This is why fiscal reform trumps health care reform and any save-the-world bend-the-climate curve measures.  Yes we are at that place. 


Staggering costs alone will transmute the democratic health care reform package – in any plausible form – into an electoral poison pill that will kill off an entire generation of liberal voters.  No they won’t actually die:  You just won’t be able to find very many of them after the coming reckoning/correction.


To say that I am disappointed would be an understatement.  This was an opportunity squandered.  For a brief moment, when the president’s words about a bipartisan dialogue seemed real, we might have summoned a consensus to reform the health care delivery system at a more fundamental level, unleashing forces that would pry Americans from the herded-sheep, bureaucratic-nanny model that is spreading over the western world like a child’s “blankey”, writ large.  All of the strictly fiscal warning signs aside, this blankey will prove to be a faux-soothing cloak, ultimately suffocating.  To our credit, a super-majority of US voters agree with a more conservative approach, and remain strongly opposed to the democrats’ proposals.  Sadly, a Kamikaze, “this is who we really are and what the hell”, impulse has overtaken congressional democrats, who are still locked into “commit now and pay later” magical thinking.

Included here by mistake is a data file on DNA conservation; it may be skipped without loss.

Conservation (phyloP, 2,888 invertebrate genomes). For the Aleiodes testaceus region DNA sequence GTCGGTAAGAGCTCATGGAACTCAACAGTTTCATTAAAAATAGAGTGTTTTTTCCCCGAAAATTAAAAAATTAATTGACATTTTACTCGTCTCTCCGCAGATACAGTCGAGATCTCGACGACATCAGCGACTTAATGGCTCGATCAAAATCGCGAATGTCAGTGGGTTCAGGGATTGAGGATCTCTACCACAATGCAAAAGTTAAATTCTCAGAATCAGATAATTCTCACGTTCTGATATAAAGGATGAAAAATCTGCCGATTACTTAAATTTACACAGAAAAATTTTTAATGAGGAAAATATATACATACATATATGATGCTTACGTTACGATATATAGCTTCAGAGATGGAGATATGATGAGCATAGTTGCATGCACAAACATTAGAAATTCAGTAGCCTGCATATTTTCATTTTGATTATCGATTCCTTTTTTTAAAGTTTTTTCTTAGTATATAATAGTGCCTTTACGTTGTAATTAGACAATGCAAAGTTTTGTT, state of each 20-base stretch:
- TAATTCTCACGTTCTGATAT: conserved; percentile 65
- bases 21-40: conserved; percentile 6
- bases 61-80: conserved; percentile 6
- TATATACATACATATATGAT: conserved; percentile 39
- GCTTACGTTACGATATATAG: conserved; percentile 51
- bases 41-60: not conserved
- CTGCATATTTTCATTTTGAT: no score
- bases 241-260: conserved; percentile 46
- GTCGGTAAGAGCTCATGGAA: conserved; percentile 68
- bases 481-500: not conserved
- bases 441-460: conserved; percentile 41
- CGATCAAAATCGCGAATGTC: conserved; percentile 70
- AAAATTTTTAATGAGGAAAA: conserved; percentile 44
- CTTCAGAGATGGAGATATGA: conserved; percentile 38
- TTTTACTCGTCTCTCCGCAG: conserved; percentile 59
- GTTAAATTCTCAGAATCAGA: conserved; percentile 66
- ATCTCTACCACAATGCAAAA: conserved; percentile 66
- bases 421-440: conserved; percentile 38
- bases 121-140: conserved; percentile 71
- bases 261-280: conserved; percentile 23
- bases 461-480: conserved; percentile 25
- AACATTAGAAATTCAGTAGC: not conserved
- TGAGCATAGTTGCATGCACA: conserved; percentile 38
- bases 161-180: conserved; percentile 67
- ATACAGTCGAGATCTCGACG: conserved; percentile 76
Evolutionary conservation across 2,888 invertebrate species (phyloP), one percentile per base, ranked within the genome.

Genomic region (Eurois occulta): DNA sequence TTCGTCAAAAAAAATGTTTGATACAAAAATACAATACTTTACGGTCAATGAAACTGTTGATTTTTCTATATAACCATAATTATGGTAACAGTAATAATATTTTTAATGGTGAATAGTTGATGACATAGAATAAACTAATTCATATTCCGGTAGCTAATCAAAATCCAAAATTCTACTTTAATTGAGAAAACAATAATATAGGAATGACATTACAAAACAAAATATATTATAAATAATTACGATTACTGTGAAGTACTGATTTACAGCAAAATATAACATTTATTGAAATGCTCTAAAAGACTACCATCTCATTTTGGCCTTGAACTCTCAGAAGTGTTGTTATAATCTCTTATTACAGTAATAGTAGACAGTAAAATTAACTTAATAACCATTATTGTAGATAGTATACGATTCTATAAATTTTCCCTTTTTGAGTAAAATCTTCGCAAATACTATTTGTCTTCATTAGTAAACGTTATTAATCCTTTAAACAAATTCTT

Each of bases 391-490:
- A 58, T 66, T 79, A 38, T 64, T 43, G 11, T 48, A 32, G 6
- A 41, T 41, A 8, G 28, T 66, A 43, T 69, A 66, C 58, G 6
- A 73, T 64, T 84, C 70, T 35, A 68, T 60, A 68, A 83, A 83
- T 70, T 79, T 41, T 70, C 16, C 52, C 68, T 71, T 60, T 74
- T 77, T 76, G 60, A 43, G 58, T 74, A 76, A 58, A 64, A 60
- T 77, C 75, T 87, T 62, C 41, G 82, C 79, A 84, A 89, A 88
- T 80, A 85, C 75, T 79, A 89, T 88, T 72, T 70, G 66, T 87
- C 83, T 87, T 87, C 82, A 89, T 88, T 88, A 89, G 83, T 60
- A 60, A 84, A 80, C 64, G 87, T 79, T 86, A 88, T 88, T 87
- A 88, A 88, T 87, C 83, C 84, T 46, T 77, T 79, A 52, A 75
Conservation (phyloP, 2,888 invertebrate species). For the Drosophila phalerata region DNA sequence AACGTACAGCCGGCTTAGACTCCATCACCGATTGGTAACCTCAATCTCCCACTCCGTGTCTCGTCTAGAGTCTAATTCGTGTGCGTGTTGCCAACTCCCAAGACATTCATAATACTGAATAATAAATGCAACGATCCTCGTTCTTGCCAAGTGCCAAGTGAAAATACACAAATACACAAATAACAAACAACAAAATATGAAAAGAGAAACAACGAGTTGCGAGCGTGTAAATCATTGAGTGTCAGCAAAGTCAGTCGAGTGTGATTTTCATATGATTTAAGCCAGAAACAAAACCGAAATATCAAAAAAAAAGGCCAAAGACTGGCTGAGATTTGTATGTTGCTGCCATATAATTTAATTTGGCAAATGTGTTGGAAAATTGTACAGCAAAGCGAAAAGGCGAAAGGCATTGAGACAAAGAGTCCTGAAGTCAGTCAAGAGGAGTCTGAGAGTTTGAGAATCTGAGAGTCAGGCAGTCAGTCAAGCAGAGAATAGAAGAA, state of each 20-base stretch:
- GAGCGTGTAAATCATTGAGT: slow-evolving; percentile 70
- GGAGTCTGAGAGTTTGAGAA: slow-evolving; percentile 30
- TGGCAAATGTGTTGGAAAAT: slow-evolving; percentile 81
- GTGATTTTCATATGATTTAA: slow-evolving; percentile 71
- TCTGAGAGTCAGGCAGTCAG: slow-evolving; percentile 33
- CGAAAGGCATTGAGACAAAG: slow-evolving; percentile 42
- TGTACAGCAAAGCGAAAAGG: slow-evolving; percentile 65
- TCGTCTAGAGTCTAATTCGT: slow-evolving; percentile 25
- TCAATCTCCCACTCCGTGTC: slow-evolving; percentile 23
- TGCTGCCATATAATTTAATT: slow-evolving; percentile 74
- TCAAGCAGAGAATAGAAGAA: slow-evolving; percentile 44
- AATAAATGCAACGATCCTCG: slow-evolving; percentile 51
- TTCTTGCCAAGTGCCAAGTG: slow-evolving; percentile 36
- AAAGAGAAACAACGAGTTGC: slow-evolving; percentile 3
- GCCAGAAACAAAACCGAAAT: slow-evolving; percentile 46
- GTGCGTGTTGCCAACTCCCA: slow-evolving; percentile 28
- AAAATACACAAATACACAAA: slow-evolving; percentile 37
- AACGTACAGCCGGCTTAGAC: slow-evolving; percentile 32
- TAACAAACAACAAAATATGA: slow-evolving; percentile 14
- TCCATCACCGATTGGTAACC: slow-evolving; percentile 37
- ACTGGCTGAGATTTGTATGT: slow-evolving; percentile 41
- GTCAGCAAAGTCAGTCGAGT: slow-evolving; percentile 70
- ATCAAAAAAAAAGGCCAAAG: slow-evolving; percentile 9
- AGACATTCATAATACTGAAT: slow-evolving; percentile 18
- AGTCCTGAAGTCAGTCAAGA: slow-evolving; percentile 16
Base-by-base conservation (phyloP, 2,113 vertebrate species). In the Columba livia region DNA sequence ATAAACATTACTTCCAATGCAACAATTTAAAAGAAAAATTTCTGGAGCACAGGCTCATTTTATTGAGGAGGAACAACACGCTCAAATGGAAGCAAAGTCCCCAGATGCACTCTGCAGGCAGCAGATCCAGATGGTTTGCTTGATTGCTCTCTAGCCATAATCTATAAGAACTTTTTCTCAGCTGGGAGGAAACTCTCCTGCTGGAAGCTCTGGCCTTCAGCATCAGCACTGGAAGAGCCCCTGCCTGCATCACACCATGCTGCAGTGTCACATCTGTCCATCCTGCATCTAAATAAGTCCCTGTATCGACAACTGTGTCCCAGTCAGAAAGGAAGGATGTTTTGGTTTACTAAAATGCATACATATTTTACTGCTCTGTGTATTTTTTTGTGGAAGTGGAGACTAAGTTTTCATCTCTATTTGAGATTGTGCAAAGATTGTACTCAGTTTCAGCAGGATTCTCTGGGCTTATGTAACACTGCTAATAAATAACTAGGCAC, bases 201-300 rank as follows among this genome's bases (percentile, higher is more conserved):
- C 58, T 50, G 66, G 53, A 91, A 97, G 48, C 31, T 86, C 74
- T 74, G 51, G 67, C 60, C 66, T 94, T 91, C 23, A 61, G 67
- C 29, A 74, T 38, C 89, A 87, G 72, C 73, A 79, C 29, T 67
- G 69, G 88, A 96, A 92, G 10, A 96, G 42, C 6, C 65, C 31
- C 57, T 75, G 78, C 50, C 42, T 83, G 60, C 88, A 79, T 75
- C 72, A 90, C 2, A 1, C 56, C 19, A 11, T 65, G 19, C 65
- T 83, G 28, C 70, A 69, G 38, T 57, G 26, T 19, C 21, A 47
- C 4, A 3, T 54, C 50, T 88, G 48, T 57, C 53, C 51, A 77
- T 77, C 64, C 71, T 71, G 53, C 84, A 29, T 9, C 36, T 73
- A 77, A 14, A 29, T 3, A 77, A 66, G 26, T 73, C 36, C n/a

I’ve outlined some prudent health care reform alternatives in three articles, ending with http://jaygaskill.com/DarwinianMedicine.htm which references the other two. 




The president’s stated agenda is inherently unobtainable because of its internal contradictions.  You just can’t “bend the cost curve” downward when you provide new entitlements.  And you can’t maintain the quality of any kind of professional care when you punish providers for offering it. 


The president is fond of citing history.  This would be an excellent moment for POTUS to reflect on economic history.  Realistic cost containment can only be achieved when efficiencies are driven by the market tensions between informed consumers and providers who are rewarded by consumer preferences.  Realistic debt containment can only be achieved by dramatically cutting back entitlements to match real government income.  Realistic job creation can only be achieved by unburdening productive job-creating businesses.  Realistic recovery from excessive debt can only be achieved by substituting repayment for new borrowing.    


Here’s one more dirty little secret:  The current government in power is still borrowing to pay for necessities and intends to borrow still more for programs that are not necessary.  That’s what deficit actually spending means:  continuing to add to a staggering indebtedness.  Even a balanced budget the holy grail of sound fiscal policy does absolutely nothing to reduce the vast, unstable debt bubble.